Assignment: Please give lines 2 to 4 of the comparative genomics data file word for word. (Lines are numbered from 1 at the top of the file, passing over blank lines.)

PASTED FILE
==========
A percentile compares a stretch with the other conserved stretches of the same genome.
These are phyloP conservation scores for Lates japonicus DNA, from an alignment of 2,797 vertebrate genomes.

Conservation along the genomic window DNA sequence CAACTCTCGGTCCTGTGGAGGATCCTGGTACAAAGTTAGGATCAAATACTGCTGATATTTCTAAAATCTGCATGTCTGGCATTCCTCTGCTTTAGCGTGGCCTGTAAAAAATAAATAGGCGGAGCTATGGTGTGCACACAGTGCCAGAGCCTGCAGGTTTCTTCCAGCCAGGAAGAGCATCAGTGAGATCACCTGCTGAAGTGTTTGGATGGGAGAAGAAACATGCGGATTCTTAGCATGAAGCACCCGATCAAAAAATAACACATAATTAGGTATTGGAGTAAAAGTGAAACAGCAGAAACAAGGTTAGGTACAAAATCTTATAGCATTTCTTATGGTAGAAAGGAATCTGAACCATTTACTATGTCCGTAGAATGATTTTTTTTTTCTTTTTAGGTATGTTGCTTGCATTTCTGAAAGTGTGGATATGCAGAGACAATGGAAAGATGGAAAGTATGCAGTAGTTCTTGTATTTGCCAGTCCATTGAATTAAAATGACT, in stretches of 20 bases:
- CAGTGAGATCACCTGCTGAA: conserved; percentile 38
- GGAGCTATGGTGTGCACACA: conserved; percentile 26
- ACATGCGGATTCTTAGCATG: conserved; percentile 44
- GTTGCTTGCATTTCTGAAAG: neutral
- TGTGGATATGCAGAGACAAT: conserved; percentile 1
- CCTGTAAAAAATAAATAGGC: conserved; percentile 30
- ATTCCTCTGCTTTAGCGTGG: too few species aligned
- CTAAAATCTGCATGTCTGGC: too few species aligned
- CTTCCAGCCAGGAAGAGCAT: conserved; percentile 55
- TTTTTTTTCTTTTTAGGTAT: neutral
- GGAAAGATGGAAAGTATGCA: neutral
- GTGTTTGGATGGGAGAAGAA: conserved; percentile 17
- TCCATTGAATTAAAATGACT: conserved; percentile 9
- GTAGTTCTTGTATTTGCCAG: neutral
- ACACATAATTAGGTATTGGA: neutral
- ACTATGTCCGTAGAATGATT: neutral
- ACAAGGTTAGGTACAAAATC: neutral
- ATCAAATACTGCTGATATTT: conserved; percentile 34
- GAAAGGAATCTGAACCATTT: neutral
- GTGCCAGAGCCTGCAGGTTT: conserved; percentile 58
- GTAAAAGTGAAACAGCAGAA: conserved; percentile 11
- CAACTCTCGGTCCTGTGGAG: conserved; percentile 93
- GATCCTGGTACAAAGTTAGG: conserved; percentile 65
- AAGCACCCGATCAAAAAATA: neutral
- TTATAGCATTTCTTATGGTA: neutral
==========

These are phyloP conservation scores for Lates japonicus DNA, from an alignment of 2,797 vertebrate genomes.

Conservation along the genomic window DNA sequence CAACTCTCGGTCCTGTGGAGGATCCTGGTACAAAGTTAGGATCAAATACTGCTGATATTTCTAAAATCTGCATGTCTGGCATTCCTCTGCTTTAGCGTGGCCTGTAAAAAATAAATAGGCGGAGCTATGGTGTGCACACAGTGCCAGAGCCTGCAGGTTTCTTCCAGCCAGGAAGAGCATCAGTGAGATCACCTGCTGAAGTGTTTGGATGGGAGAAGAAACATGCGGATTCTTAGCATGAAGCACCCGATCAAAAAATAACACATAATTAGGTATTGGAGTAAAAGTGAAACAGCAGAAACAAGGTTAGGTACAAAATCTTATAGCATTTCTTATGGTAGAAAGGAATCTGAACCATTTACTATGTCCGTAGAATGATTTTTTTTTTCTTTTTAGGTATGTTGCTTGCATTTCTGAAAGTGTGGATATGCAGAGACAATGGAAAGATGGAAAGTATGCAGTAGTTCTTGTATTTGCCAGTCCATTGAATTAAAATGACT, in stretches of 20 bases:
- CAGTGAGATCACCTGCTGAA: conserved; percentile 38